14.05.19 / Titan Books / Comic Adaptation / Hardback / 336pp / 978-1789090628
About X-Men: The Dark Phoenix Saga
PILOTING A DOOMED SHUTTLE THROUGH A MASSIVE SOLAR FLARE, JEAN GREY SACRIFICES HER LIFE TO SAVE THE X-MEN. THEN A MIRACLE OCCURS—AND SHE IS REBORN!
True to its namesake, the Phoenix rises, and Jean becomes one of the universe’s most powerful entities. But when she and the X-Men launch an assault against the clandestine organization known as the Hellfire Club, she is manipulated into betraying her fellow mutants. Jean is transformed into the Hellfire Club’s Black Queen, and her life takes a deadly turn.
As her powers surge out of control, it becomes clear to all that the Phoenix must be stopped. Some would destroy her regardless of the cost, but the X-Men desperately seek to defeat her without killing Jean in the process.
The fate of our world hangs on their success.
About Stuart Moore
Winner of the Eisner Award for Best Editor, Stuart Moore’s comics and graphic novel work includes the original science-fiction series Earthlight, Shadrach Stone, and PARA. He has written Web of Spider-Man, Namor, and Wolverine Noir, the adaptation of the bestselling novel Redwall, and two volumes of the award-winning The Nightmare Factory. He also wrote Marvel prose novels Civil War and Thanos: Death Sentence.
Guest Post: An Early Frost by Stuart Moore
If you’re reading this, you’re probably familiar with the Dark Phoenix Saga. The original story, a long-running serial within The Uncanny X-Men, still stands as a landmark in the comics field. It’s inspired spinoffs, homages, parodies, thousands and thousands of cosplayers, and not one but two film adaptations, the second of which is poised to make its large-screen debut.
Adapting Dark Phoenix to prose was a fairly daunting assignment. The storyline ran through more than a dozen issues of the original comic, rising to the fore and subsiding to a minor subplot, before roaring to a very unexpected conclusion. Writer Chris Claremont and artist John Byrne, complemented by the fine linework of inker Terry Austin, brought to a head long-simmering storylines involving Moira MacTaggert, the Shi’ar Imperial Guard, and the Hellfire Club. But they also threw off new characters at a crazy clip: Sebastian Shaw, Jason Wyngarde, a host of new Guardsmen, Kitty Pryde (Kitty Pryde!)…
…and, of course, Emma Frost.
Let’s talk about Emma, shall we?
As first introduced in these comics, Emma is basically a colorful henchman. As White Queen of the Hellfire Club, she psychically invades the minds of the X-Men at the bidding of her King, Sebastian Shaw. The restrictions of the format limited her to a few pages per issue, and she dropped out of the story after a few skirmishes with the X-Men.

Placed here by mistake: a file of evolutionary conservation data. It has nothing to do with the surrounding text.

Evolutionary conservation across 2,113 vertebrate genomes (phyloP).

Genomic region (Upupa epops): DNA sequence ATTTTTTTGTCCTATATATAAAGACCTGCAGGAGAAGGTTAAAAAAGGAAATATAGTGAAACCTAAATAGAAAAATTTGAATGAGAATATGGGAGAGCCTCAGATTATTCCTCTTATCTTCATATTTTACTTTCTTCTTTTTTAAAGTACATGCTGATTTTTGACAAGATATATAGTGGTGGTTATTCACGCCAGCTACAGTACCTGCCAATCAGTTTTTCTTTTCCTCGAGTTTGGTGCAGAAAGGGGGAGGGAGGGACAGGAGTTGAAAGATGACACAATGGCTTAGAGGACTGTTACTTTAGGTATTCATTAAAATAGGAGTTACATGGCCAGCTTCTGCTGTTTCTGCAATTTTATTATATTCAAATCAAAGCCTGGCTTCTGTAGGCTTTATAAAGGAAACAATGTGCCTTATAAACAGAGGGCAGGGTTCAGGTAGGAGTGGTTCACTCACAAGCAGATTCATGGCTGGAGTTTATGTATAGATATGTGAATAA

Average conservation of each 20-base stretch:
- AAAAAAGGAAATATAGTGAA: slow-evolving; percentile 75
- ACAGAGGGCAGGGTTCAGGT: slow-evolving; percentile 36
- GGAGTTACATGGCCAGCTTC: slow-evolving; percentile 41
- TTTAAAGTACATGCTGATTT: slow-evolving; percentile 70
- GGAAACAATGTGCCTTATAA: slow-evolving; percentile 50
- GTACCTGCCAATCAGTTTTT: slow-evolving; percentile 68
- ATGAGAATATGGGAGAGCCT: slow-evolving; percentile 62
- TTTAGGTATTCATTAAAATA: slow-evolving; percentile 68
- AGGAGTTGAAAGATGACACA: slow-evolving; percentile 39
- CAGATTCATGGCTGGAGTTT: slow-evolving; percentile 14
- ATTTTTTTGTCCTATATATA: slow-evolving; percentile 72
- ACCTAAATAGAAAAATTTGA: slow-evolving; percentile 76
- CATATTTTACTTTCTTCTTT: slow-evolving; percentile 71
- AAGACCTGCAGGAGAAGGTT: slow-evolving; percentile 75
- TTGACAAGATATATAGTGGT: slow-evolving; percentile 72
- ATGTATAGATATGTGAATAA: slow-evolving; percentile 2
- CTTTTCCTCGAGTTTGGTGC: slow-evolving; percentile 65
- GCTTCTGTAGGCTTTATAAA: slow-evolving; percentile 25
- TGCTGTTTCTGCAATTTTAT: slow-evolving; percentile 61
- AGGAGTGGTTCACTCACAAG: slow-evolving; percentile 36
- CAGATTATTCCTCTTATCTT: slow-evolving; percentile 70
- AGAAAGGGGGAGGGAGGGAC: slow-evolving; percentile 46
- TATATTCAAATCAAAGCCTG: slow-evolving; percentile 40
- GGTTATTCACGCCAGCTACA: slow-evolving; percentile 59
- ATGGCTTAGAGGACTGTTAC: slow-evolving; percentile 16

Since that time, several writers—including Claremont himself—have returned to Emma Frost, shaping her into a far deeper and richer character. The fallen daughter of a rich family, seeking power by playing a role among powerful, decadent men. A hardened soul with a compassionate center buried so deep, it’s glimpsed only occasionally—even by those who know her best.
In adapting and updating the original story for a modern audience, I couldn’t resist tapping into this richer portrayal. In particular, I wanted to sow the seeds of Emma’s eventual relationship with Scott Summers (Cyclops). I knew this would add conflict to the romance between Scott and Jean Grey, which is the heart of our story.
But it wound up doing something more interesting than that. Just as Jean is tempted by the power of the Phoenix, Scott is also tempted, in his own way, when he touches Emma’s mind. And Jean—whose consciousness is constantly expanding, as the power within her grows—recognizes his temptation. And understands it.
Make no mistake: THE DARK PHOENIX SAGA is Jean Grey’s story. But I welcomed the chance to deepen the commitment between her and Scott…to place them, just possibly, on a more equal level than before.
This is a minor part of the novel, enough that I don’t feel I’ve crossed the dreaded no-spoilers line by writing about it here. But it helped me to do what I always aim for with a novelization: stay true to the original story, while taking advantage of the larger canvas of prose to explore the characters in more detail.
I hope, anyway. As always, the reader will be the judge.
Thank you to Stuart Moore for letting us in on your experience when taking on the daunting task of turning a classic X-Men comic into a novel. And how you made it your own by building on the lore of the characters. Stuart has a keen eye for this sort of task. Thanos’ Death Sentence novel was sublime chaos so I am desperately keen to delve into another soaring adaptation of a key plot in the history of the X-Men and the transformation of Jean Gray into the Phoenix. Check out all of Stuart’s work with Marvel as soon as you can as he is one of many talented authors bringing the rich and vast comic book mythology to the mainstream beyond Disney.